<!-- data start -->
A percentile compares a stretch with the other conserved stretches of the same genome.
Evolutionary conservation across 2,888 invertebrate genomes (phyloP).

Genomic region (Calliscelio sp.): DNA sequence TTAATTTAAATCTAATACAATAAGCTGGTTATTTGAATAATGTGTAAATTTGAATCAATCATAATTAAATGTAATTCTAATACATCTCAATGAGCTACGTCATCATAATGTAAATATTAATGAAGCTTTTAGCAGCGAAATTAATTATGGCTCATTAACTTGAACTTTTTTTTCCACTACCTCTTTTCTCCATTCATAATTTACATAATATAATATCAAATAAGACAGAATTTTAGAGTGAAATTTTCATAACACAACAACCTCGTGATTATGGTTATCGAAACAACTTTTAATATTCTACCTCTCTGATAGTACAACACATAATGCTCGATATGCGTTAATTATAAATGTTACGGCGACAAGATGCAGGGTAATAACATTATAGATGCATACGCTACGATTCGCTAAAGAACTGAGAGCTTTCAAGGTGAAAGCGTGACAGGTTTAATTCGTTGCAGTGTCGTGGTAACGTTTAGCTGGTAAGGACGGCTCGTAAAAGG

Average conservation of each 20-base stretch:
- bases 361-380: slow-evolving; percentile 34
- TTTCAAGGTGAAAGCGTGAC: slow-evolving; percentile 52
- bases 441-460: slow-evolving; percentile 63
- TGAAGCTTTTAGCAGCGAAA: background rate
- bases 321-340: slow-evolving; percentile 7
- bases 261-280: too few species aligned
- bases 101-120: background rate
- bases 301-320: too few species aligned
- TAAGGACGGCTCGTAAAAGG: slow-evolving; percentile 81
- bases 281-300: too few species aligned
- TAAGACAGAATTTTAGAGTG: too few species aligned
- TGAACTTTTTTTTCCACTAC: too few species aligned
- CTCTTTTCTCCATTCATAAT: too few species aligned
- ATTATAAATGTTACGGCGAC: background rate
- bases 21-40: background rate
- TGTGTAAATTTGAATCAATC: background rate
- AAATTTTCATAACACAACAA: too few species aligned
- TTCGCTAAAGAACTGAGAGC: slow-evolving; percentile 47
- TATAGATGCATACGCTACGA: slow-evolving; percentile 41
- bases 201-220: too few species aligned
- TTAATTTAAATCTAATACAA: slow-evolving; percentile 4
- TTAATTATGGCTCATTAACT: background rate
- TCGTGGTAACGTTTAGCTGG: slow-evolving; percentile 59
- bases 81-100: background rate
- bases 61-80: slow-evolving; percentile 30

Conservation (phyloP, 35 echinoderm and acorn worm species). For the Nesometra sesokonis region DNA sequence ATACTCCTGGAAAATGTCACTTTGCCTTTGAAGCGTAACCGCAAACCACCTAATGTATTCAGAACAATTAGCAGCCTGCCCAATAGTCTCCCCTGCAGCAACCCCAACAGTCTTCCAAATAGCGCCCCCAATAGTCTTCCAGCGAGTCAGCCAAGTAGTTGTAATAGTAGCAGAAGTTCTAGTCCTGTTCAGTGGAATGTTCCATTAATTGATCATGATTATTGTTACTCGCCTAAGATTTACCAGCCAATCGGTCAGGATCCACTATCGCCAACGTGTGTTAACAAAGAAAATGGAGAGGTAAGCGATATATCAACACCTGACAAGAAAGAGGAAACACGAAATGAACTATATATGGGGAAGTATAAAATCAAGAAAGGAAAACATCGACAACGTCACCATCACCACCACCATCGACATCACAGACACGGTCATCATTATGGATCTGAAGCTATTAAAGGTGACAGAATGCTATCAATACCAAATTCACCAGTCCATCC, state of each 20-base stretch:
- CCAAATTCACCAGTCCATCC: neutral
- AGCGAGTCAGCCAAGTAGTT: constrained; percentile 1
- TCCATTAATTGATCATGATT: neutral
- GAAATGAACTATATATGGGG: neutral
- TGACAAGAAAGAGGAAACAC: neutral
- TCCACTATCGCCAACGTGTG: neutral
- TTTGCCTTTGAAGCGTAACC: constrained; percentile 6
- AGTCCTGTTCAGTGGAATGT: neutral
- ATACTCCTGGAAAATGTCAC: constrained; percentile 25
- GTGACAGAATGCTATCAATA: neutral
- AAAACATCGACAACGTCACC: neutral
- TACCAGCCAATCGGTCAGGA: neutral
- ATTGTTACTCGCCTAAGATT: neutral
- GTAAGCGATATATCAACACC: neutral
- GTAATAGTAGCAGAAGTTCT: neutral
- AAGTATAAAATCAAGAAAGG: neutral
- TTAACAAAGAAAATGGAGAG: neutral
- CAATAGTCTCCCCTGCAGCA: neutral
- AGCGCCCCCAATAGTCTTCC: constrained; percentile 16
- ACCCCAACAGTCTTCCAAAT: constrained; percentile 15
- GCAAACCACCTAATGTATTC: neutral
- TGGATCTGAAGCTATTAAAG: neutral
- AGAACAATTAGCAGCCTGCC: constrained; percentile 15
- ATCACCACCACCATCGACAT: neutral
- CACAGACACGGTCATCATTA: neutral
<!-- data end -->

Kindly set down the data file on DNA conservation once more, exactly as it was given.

A percentile compares a stretch with the other conserved stretches of the same genome.
Evolutionary conservation across 2,888 invertebrate genomes (phyloP).

Genomic region (Calliscelio sp.): DNA sequence TTAATTTAAATCTAATACAATAAGCTGGTTATTTGAATAATGTGTAAATTTGAATCAATCATAATTAAATGTAATTCTAATACATCTCAATGAGCTACGTCATCATAATGTAAATATTAATGAAGCTTTTAGCAGCGAAATTAATTATGGCTCATTAACTTGAACTTTTTTTTCCACTACCTCTTTTCTCCATTCATAATTTACATAATATAATATCAAATAAGACAGAATTTTAGAGTGAAATTTTCATAACACAACAACCTCGTGATTATGGTTATCGAAACAACTTTTAATATTCTACCTCTCTGATAGTACAACACATAATGCTCGATATGCGTTAATTATAAATGTTACGGCGACAAGATGCAGGGTAATAACATTATAGATGCATACGCTACGATTCGCTAAAGAACTGAGAGCTTTCAAGGTGAAAGCGTGACAGGTTTAATTCGTTGCAGTGTCGTGGTAACGTTTAGCTGGTAAGGACGGCTCGTAAAAGG

Average conservation of each 20-base stretch:
- bases 361-380: slow-evolving; percentile 34
- TTTCAAGGTGAAAGCGTGAC: slow-evolving; percentile 52
- bases 441-460: slow-evolving; percentile 63
- TGAAGCTTTTAGCAGCGAAA: background rate
- bases 321-340: slow-evolving; percentile 7
- bases 261-280: too few species aligned
- bases 101-120: background rate
- bases 301-320: too few species aligned
- TAAGGACGGCTCGTAAAAGG: slow-evolving; percentile 81
- bases 281-300: too few species aligned
- TAAGACAGAATTTTAGAGTG: too few species aligned
- TGAACTTTTTTTTCCACTAC: too few species aligned
- CTCTTTTCTCCATTCATAAT: too few species aligned
- ATTATAAATGTTACGGCGAC: background rate
- bases 21-40: background rate
- TGTGTAAATTTGAATCAATC: background rate
- AAATTTTCATAACACAACAA: too few species aligned
- TTCGCTAAAGAACTGAGAGC: slow-evolving; percentile 47
- TATAGATGCATACGCTACGA: slow-evolving; percentile 41
- bases 201-220: too few species aligned
- TTAATTTAAATCTAATACAA: slow-evolving; percentile 4
- TTAATTATGGCTCATTAACT: background rate
- TCGTGGTAACGTTTAGCTGG: slow-evolving; percentile 59
- bases 81-100: background rate
- bases 61-80: slow-evolving; percentile 30

Conservation (phyloP, 35 echinoderm and acorn worm species). For the Nesometra sesokonis region DNA sequence ATACTCCTGGAAAATGTCACTTTGCCTTTGAAGCGTAACCGCAAACCACCTAATGTATTCAGAACAATTAGCAGCCTGCCCAATAGTCTCCCCTGCAGCAACCCCAACAGTCTTCCAAATAGCGCCCCCAATAGTCTTCCAGCGAGTCAGCCAAGTAGTTGTAATAGTAGCAGAAGTTCTAGTCCTGTTCAGTGGAATGTTCCATTAATTGATCATGATTATTGTTACTCGCCTAAGATTTACCAGCCAATCGGTCAGGATCCACTATCGCCAACGTGTGTTAACAAAGAAAATGGAGAGGTAAGCGATATATCAACACCTGACAAGAAAGAGGAAACACGAAATGAACTATATATGGGGAAGTATAAAATCAAGAAAGGAAAACATCGACAACGTCACCATCACCACCACCATCGACATCACAGACACGGTCATCATTATGGATCTGAAGCTATTAAAGGTGACAGAATGCTATCAATACCAAATTCACCAGTCCATCC, state of each 20-base stretch:
- CCAAATTCACCAGTCCATCC: neutral
- AGCGAGTCAGCCAAGTAGTT: constrained; percentile 1
- TCCATTAATTGATCATGATT: neutral
- GAAATGAACTATATATGGGG: neutral
- TGACAAGAAAGAGGAAACAC: neutral
- TCCACTATCGCCAACGTGTG: neutral
- TTTGCCTTTGAAGCGTAACC: constrained; percentile 6
- AGTCCTGTTCAGTGGAATGT: neutral
- ATACTCCTGGAAAATGTCAC: constrained; percentile 25
- GTGACAGAATGCTATCAATA: neutral
- AAAACATCGACAACGTCACC: neutral
- TACCAGCCAATCGGTCAGGA: neutral
- ATTGTTACTCGCCTAAGATT: neutral
- GTAAGCGATATATCAACACC: neutral
- GTAATAGTAGCAGAAGTTCT: neutral
- AAGTATAAAATCAAGAAAGG: neutral
- TTAACAAAGAAAATGGAGAG: neutral
- CAATAGTCTCCCCTGCAGCA: neutral
- AGCGCCCCCAATAGTCTTCC: constrained; percentile 16
- ACCCCAACAGTCTTCCAAAT: constrained; percentile 15
- GCAAACCACCTAATGTATTC: neutral
- TGGATCTGAAGCTATTAAAG: neutral
- AGAACAATTAGCAGCCTGCC: constrained; percentile 15
- ATCACCACCACCATCGACAT: neutral
- CACAGACACGGTCATCATTA: neutral